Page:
ICF Clinical Practice Guidelines: Heel Pain & Plantar Fasciitis

presented by Todd Davenport

Accreditation Check:

This course is part of our OCS Prep-Program. Learn more about the full prep-program here: MedBridge OCS Prep-Program.

Heel pain is a painful injury that commonly results in prolonged and severe disability. While heel pain is the subject of a growing scientific literature, the accumulation of studies is so fast that it is difficult for the busy physical therapist to keep up and engage in leading-edge evidence based practice. This course provides recommended interventions based on the clinical practice guidelines for heel pain/plantar fasciitis and applies the interventions through a patient case scenario. Specific practical approaches and pearls will be highlighted, in order to help the learner integrate best practice recommendations from the clinical practice guideline.

Be sure to watch the first part of this two-part course: ICF Clinical Practice Guidelines: Heel Pain & Plantar Fasciitis

Meet Your Instructor

  • Todd Davenport, PT, DPT, MPH, OCS

    Todd serves as a tenured Associate Professor in the Department of Physical Therapy in the Thomas J. Long School of Pharmacy and Health Sciences at the University of the Pacific in Stockton, California, where he teaches in the Doctor of Physical Therapy (DPT) program. Todd is a graduate of the University of Southern California’s DPT and Orthopaedic Physical Therapy Residency programs. He is a past clinical research fellow at the Warren G. Magnusson Clinical Center at the National Institute of Health in Bethesda, Maryland. Todd is a graduate of the Master of Public Health program at the Berkeley campus of the University of California. He has been continuously recognized as a Board-certified Orthopedic Clinical Specialist by the American Board of Physical Therapy Specialties since 2005. Todd has worked to translate evidence from scientific research into best practices for physical therapy. He is a member of the Evidence Based Documents Task Force of the Orthopedic Section of the American Physical Therapy Association (APTA), through which he has been involved with authoring two CPGs to date with emphasis on foot and ankle health conditions. He also has served on the multidisciplinary Primer Writing Committee of the International Association for Chronic Fatigue Syndrome/Myalgic Encephalomyelitis (IACFS/ME) and as a content reviewer for clinical practice guidelines created by the American College of Occupational and Environmental Medicine. Todd is an Associate Editor of the Journal of Orthopaedic and Sports Physical Therapy, as well as a reviewer for several journals in the fields of rehabilitation and rheumatology. In addition to his teaching, scholarship, and service work, Todd practices clinically at the Kaiser Permanente offices in Stockton, California.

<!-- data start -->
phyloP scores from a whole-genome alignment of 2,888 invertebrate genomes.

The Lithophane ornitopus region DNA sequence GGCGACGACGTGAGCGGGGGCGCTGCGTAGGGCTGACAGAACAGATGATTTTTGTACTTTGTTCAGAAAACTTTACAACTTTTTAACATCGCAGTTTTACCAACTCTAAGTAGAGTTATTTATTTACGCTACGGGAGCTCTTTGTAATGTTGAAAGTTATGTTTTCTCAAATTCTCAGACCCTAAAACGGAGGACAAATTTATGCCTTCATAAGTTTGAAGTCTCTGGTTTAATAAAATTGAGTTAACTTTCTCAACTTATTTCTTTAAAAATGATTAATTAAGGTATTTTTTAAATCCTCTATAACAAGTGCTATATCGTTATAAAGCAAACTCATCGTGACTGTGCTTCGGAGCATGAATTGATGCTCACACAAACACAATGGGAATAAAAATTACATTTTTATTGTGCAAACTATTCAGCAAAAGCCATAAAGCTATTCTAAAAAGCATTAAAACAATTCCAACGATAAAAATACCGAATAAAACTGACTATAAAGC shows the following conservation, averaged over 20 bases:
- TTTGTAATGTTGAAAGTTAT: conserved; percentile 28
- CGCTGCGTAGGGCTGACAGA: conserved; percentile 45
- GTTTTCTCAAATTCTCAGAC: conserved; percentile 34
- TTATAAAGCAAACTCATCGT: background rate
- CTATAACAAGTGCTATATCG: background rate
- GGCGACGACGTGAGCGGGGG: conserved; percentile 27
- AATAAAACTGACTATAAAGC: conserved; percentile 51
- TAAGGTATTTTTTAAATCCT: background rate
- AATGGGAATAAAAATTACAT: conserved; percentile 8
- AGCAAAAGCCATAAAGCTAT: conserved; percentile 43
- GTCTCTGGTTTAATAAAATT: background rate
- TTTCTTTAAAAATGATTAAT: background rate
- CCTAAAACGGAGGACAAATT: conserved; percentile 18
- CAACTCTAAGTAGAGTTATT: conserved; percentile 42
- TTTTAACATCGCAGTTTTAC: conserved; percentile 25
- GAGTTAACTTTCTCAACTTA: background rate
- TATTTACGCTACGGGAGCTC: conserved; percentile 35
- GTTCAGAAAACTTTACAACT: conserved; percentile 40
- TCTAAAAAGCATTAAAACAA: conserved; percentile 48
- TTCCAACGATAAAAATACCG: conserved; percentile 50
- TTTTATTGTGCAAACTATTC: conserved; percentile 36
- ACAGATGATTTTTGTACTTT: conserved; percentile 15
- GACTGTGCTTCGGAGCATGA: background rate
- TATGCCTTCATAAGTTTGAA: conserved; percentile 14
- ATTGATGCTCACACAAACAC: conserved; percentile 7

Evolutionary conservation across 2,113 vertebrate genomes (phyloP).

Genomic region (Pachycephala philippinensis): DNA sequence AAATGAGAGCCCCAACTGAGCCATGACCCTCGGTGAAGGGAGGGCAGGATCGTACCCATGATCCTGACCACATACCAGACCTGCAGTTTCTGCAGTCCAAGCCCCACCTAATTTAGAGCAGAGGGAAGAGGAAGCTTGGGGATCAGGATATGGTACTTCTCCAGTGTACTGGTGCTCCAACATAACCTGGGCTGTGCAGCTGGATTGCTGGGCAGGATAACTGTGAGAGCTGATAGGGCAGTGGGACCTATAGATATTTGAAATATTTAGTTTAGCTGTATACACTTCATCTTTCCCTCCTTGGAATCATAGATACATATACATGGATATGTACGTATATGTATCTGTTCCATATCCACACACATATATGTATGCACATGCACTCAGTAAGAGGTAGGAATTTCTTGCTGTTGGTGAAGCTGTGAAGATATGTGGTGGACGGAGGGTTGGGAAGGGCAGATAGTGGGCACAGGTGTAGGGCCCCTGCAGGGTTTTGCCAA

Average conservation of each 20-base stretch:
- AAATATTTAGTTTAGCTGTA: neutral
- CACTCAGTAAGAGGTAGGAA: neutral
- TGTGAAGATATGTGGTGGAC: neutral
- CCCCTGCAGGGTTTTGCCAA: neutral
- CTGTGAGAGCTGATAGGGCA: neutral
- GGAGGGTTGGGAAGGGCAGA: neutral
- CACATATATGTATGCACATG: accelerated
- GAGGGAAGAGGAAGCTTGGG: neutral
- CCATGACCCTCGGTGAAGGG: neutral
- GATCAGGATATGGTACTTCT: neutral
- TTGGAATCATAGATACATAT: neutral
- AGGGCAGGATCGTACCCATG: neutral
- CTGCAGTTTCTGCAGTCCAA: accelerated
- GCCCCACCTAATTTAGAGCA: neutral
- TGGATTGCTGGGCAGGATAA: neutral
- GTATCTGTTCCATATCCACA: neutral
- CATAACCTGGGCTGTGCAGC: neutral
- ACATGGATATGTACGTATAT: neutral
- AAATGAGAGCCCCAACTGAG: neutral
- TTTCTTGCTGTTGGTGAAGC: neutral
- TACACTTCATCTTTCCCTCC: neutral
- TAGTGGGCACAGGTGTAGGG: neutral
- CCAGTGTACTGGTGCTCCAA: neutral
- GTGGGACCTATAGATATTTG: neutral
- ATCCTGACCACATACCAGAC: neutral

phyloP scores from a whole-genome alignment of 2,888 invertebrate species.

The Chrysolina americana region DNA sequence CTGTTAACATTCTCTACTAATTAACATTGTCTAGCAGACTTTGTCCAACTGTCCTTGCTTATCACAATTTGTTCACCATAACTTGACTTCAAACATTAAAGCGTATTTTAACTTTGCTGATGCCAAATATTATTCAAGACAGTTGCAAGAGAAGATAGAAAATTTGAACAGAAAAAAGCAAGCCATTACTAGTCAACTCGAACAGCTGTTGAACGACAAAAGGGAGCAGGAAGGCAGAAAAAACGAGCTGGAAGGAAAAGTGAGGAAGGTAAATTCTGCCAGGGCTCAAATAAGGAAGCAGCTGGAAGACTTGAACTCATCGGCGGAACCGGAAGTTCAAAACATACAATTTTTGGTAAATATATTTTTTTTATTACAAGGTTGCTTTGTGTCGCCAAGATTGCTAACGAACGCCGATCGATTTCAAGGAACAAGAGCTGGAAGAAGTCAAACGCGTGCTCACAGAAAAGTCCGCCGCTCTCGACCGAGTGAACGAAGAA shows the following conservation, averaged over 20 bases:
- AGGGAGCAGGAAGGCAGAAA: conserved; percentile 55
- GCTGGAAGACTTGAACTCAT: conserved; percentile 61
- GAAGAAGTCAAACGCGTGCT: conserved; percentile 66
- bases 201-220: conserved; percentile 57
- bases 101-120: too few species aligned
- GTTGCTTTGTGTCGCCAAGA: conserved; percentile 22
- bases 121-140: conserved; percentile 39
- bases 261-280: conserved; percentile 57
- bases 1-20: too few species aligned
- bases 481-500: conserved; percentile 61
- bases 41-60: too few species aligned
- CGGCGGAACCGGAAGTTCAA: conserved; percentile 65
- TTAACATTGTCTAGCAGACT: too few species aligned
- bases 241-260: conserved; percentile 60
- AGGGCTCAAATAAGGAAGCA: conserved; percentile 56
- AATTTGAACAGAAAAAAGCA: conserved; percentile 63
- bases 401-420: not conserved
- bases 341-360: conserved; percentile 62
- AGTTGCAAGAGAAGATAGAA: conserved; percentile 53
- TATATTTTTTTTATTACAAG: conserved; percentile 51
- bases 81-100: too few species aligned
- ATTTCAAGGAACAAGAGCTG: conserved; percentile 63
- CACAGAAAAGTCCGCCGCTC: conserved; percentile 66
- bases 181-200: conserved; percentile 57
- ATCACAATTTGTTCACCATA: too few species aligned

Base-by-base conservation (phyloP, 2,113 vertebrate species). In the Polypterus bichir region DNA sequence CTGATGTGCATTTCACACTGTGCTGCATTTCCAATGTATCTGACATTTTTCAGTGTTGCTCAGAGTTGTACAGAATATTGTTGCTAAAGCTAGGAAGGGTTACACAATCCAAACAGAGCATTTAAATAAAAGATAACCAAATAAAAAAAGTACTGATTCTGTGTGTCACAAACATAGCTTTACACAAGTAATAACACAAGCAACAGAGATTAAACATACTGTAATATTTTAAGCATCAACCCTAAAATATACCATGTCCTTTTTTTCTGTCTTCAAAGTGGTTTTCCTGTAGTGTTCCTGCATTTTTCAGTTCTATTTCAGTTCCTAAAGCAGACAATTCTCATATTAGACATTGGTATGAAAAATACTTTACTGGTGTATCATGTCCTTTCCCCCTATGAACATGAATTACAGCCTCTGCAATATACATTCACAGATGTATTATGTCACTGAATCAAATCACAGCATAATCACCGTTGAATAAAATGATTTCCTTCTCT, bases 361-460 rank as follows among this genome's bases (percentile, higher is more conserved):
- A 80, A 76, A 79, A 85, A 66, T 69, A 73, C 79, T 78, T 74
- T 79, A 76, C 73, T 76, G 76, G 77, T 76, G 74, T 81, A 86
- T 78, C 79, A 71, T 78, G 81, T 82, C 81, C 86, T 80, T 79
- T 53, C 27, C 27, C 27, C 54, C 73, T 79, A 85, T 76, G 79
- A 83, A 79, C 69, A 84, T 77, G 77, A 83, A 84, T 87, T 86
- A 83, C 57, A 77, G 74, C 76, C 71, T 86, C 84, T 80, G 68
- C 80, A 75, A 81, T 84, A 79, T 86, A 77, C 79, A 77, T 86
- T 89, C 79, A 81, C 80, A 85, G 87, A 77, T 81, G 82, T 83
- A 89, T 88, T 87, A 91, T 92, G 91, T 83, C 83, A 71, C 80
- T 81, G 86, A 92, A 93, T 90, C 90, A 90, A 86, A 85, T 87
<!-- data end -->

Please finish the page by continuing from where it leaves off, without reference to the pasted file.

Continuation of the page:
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Chapters & Learning Objectives

Download Learning Objectives
  1. Introduction to the CPG

    1. Introduction to the CPG

    This chapter will cover the general structure and author group of this specific clinical practice guideline. A brief overview of the literature search and grading process will be undertaken. The chapter will culminate with a brief series of general comments from the authors about the significance of the CPG for clinical practice, in order to develop some excitement about the topic.

  2. Pathoanatomy and Differential Diagnosis, Risk Factors, and Prognosis

    2. Pathoanatomy and Differential Diagnosis, Risk Factors, and Prognosis

    The purpose of this chapter is to discuss the pathoanatomy, risk factors, and prognosis of heel pain/plantar fasciitis according to the clinical practice guideline. This information is important to orient the learner to the health condition to which the clinical practice guideline pertains, as well as to cover the content of the clinical practice guideline as it relates to risk factors and prognosis.

  3. Clinical Measures: Patient Reported Outcome Measures

    3. Clinical Measures: Patient Reported Outcome Measures

    This chapter will discuss the use of pencil-and-paper measurements of patients’ self-reported functioning to guide physical therapy management of heel pain/plantar fasciitis. In addition to helping drive the clinical judgment about how to integrate the patient’s perspective into treatment, patient-reported outcome measure are also helpful for objective documentation and to establish a measurement regimen to procure insurance payment.